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Re: Picture(s) of the day....

Post by bobins » 16 Sep 2019, 20:38

Granted it's a bit of an odd picture, but this is what I found at work this morning. I wonder if the rat that gnawed its way into this box of rat bait is regretting its actions. :wink:
ex-rat.jpg
Rat with a death wish - own work

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Re: Picture(s) of the day....

Post by white exec » 16 Sep 2019, 21:57

Thanks, Neil for that extra detail. The B.E.T. was in Clayton Road, very close to EMI-Marconi.

Not only were the rail sidings running through the factory, but the Grand Union Canal ran along the back of it. One night there was a mishap involving the canal, all because someone forgot to make a phone call. What happened was this... Part of the quality checking of the transformers involved running them up under full power and into overload. Such were the quantities of electricity involved, these soak tests could only be done at night, when local grid demand was low. The "customer" was almost invariably the CEGB, and they were happy to make huge amperages available for several hours in the middle of the night. However, there needed to be a "load" for the transformers, and this often took the form of massive iron coils immersed in the canal. Such was the heating effect, that there was a standing arrangement with British Waterways that they would open ajar a series of lock gates to boost the canal water flow. A phone call was all that was necessary to get the water flowing, but, one night, someone forgot to make the call.

On went the power, which was duly wound up. To cut a long story short, all went well until someone noticed that the canal was actually steaming. The test had managed to almost boil a section of the waterway, such was the high level of power being dumped there. The difficulty was resolved with a belated phone call, but the next morning some angry phone calls were received from the local angling club.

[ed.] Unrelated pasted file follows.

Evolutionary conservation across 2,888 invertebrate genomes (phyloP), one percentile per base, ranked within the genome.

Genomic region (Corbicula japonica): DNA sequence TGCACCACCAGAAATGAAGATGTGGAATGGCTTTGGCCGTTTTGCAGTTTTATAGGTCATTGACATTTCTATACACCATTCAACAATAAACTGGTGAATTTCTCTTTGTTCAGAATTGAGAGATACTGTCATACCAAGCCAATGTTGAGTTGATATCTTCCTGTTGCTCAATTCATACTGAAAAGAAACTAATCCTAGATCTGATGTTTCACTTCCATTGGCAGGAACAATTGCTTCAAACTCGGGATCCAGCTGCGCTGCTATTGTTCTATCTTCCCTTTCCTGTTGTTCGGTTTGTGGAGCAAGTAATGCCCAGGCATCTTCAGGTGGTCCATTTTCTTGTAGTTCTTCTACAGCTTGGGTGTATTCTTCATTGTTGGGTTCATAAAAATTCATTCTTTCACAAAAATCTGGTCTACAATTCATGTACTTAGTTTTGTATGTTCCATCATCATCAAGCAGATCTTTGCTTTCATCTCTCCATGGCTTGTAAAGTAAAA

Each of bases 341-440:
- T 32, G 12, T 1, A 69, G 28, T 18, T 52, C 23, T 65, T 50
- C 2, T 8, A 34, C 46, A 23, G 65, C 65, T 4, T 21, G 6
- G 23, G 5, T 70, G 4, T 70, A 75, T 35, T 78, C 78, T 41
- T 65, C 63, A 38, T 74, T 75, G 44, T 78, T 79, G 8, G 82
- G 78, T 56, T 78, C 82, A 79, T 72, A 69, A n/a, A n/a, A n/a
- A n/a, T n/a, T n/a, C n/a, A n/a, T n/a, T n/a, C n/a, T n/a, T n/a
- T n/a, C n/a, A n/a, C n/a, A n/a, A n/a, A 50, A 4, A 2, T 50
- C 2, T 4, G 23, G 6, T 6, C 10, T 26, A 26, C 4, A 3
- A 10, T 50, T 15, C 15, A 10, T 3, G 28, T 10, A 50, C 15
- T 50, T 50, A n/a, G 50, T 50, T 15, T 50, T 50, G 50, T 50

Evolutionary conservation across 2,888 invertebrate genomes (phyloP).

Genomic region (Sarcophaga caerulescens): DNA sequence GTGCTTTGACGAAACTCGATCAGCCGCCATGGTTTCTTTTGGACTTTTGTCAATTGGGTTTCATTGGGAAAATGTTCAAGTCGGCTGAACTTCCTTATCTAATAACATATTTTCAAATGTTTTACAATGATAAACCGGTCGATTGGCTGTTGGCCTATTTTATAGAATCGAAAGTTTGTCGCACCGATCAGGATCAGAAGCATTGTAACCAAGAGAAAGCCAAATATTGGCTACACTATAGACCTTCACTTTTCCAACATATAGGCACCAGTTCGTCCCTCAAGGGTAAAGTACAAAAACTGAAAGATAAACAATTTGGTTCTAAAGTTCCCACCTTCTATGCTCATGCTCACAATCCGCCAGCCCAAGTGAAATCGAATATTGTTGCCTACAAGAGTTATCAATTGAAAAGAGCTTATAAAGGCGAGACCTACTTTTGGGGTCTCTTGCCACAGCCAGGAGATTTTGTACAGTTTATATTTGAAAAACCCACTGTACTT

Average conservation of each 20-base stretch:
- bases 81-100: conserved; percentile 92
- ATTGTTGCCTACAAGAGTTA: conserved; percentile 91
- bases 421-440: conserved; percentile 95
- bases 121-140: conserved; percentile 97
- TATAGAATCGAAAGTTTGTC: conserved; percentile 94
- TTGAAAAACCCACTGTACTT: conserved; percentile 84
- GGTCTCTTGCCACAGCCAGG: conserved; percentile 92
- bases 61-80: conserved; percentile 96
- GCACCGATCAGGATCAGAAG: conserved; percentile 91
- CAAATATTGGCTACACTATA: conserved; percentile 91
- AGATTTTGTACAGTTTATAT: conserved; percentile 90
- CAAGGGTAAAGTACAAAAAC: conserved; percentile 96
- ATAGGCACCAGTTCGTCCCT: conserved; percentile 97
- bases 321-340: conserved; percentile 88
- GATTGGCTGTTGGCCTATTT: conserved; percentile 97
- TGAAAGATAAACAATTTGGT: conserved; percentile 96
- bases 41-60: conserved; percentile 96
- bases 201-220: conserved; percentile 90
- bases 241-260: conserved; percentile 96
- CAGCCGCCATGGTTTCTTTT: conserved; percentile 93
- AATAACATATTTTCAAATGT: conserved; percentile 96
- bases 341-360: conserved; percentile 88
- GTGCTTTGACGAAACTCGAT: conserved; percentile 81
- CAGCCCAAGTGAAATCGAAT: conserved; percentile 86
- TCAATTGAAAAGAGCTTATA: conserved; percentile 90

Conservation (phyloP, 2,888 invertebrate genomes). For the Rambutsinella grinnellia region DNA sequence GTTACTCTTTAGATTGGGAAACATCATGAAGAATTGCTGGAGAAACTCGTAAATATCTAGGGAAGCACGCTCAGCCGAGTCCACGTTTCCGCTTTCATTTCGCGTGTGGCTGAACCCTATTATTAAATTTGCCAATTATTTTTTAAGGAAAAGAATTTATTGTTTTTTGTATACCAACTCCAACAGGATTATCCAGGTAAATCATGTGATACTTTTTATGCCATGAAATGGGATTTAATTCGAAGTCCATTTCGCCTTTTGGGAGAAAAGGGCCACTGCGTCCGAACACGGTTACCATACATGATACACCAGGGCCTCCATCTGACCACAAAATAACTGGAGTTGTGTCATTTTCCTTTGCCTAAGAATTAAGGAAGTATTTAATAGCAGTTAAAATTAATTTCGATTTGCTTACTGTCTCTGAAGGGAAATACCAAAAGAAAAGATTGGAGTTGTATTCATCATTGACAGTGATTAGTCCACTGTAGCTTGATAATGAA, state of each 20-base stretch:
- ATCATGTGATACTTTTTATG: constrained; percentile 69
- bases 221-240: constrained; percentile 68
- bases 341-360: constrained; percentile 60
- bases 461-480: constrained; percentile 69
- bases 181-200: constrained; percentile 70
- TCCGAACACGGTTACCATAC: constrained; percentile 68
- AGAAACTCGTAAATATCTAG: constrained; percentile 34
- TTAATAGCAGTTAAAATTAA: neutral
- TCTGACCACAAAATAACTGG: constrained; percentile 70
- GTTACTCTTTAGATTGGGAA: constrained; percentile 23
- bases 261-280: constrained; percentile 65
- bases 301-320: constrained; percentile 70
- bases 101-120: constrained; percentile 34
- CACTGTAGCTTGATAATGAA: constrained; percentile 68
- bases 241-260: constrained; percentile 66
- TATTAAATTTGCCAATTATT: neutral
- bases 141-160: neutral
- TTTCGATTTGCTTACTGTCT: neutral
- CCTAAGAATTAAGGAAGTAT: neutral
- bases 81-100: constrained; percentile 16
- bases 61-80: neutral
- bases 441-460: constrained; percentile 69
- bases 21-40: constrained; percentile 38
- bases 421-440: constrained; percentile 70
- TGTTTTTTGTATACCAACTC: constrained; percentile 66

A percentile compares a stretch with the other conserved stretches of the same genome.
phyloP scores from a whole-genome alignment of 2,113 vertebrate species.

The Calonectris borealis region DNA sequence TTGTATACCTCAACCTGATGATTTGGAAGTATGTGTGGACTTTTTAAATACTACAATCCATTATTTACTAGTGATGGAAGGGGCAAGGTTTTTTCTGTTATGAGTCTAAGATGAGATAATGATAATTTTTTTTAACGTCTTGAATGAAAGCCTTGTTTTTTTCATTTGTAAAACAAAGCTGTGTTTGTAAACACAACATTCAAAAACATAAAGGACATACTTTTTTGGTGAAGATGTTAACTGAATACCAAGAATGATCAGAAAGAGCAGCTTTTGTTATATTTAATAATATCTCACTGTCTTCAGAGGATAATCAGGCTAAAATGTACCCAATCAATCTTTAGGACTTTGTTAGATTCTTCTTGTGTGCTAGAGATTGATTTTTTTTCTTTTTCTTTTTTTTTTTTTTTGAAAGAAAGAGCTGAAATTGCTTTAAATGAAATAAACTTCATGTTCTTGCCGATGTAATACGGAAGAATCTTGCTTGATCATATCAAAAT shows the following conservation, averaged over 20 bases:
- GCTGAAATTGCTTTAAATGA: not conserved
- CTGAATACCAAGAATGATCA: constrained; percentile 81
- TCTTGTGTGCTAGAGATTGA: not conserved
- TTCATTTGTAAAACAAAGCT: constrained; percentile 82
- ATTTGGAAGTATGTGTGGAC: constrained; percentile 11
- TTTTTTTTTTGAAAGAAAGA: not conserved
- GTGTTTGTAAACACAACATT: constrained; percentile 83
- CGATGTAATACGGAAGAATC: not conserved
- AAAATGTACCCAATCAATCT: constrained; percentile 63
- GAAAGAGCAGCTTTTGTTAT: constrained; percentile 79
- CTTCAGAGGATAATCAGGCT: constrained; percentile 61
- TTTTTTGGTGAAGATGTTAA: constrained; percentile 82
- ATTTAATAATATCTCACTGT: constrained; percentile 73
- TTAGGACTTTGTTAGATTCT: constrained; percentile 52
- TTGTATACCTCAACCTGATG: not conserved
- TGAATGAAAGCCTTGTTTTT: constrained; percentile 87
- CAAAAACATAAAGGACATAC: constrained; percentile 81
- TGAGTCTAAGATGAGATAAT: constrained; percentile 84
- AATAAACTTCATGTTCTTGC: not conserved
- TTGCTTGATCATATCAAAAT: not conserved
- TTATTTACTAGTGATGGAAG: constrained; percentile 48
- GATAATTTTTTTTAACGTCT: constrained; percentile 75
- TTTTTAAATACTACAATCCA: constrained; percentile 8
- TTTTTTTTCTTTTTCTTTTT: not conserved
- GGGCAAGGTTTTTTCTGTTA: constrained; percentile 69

It was wartime, and the factory was working flat out to produce replacements for bomb-damaged transformers everywhere. Such was the need to 'keep the lights on' across the country, that a plan was hatched to create a "national grid" of power lines and generators, to replace the previous regional patchwork of separate generating companies. The idea was that if Birmingham, for example, had its power feed go down on one side, power could be fed in from another. By the end of the war, plans for a National Grid and a Central Electricity Generating Board had been drawn up. It just remained to be funded and realised post-war, a major job for the 'fifties and early 'sixties.

There was a parallel plan in the 'sixties to create a "national grid for water", so that the problems of water surplus in some parts of the country (eg Scotland and NW) and shortages in others (London, S and SE) could be tackled. The suggestion was simply to use the extensive and fully operating canal network (still then in state ownership) to distribute the water between regions. It never happened.